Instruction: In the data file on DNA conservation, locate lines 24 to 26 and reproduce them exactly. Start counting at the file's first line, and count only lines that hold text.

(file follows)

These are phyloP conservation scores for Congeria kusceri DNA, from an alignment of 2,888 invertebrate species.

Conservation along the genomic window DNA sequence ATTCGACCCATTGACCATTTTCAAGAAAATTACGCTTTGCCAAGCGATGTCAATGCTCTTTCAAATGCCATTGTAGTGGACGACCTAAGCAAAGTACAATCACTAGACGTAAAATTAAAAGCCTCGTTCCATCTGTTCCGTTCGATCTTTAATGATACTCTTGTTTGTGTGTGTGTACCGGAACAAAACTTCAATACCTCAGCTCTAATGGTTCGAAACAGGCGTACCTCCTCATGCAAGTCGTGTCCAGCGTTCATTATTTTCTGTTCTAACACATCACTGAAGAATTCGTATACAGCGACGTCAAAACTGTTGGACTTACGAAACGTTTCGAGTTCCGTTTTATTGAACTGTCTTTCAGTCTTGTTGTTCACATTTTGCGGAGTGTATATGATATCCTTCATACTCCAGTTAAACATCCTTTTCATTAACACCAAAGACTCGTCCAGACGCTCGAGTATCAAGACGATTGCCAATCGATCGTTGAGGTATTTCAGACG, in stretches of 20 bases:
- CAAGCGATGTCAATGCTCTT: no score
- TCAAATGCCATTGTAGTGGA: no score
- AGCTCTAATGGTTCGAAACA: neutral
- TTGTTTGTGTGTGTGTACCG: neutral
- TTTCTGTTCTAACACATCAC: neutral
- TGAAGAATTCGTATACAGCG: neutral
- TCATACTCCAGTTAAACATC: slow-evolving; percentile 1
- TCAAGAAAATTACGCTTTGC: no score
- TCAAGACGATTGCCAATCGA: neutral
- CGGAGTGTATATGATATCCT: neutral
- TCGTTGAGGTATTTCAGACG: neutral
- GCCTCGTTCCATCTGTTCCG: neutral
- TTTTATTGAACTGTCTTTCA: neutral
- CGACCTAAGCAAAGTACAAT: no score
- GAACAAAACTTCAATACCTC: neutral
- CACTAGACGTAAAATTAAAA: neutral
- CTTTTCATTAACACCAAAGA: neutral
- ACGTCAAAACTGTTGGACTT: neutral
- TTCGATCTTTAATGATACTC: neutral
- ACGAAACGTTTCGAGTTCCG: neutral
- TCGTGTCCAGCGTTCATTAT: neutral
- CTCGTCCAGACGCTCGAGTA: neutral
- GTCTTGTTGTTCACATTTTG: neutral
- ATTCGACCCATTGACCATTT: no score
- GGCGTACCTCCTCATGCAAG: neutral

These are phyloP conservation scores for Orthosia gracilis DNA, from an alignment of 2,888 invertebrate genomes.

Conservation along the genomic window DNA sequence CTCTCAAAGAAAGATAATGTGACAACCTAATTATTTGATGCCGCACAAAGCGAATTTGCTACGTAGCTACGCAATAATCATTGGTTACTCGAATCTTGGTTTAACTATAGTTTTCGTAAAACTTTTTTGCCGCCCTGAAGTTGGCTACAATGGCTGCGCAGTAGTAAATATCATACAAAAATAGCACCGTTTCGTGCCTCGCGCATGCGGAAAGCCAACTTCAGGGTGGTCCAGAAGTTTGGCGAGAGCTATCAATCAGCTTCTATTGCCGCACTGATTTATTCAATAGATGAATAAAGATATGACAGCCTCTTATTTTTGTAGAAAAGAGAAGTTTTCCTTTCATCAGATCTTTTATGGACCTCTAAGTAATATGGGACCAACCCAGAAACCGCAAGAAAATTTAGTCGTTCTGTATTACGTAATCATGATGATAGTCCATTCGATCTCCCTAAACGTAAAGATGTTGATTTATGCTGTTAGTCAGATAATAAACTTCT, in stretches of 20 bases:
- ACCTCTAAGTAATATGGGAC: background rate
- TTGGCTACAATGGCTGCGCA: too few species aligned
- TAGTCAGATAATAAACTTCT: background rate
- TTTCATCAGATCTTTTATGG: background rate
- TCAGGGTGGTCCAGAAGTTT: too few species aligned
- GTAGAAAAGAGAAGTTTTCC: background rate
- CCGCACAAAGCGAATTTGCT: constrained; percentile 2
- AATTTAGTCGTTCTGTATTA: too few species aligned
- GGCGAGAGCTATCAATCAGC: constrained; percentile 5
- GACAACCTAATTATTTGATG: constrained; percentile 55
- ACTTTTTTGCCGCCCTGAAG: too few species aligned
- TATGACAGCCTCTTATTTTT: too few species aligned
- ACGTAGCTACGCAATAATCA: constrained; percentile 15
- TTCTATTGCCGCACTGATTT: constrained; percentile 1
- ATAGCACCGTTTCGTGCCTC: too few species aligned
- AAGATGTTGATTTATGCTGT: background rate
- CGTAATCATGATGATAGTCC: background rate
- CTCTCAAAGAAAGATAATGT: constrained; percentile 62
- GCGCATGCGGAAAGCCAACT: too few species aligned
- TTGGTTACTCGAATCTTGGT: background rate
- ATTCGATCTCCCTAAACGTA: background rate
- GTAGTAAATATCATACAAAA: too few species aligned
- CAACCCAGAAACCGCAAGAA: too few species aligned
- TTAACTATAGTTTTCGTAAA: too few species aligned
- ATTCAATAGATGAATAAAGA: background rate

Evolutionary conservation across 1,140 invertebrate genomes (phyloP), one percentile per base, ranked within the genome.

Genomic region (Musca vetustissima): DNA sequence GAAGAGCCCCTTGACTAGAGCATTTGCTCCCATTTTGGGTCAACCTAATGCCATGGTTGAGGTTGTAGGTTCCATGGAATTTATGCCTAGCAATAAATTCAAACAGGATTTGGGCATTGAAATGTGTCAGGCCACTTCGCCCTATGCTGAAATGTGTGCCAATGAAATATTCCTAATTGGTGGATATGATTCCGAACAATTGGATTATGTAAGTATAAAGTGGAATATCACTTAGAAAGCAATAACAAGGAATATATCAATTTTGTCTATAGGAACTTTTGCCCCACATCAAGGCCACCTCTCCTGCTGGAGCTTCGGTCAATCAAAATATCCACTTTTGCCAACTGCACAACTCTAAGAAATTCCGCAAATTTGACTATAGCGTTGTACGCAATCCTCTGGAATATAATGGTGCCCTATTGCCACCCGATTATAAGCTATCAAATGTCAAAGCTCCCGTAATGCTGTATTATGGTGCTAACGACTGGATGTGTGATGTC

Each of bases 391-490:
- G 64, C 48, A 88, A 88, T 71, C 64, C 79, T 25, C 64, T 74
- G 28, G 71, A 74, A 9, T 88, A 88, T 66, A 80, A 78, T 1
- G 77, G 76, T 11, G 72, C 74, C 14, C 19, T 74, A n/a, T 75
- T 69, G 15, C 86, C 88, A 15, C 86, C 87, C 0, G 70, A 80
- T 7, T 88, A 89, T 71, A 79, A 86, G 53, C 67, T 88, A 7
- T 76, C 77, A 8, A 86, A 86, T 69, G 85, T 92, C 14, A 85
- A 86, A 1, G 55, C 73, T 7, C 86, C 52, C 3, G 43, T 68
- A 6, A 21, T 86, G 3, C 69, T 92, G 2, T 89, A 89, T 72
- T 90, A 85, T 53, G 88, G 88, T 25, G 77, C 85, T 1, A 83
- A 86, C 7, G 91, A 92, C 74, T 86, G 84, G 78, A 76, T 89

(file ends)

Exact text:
- CTCGTCCAGACGCTCGAGTA: neutral
- GTCTTGTTGTTCACATTTTG: neutral
- ATTCGACCCATTGACCATTT: no score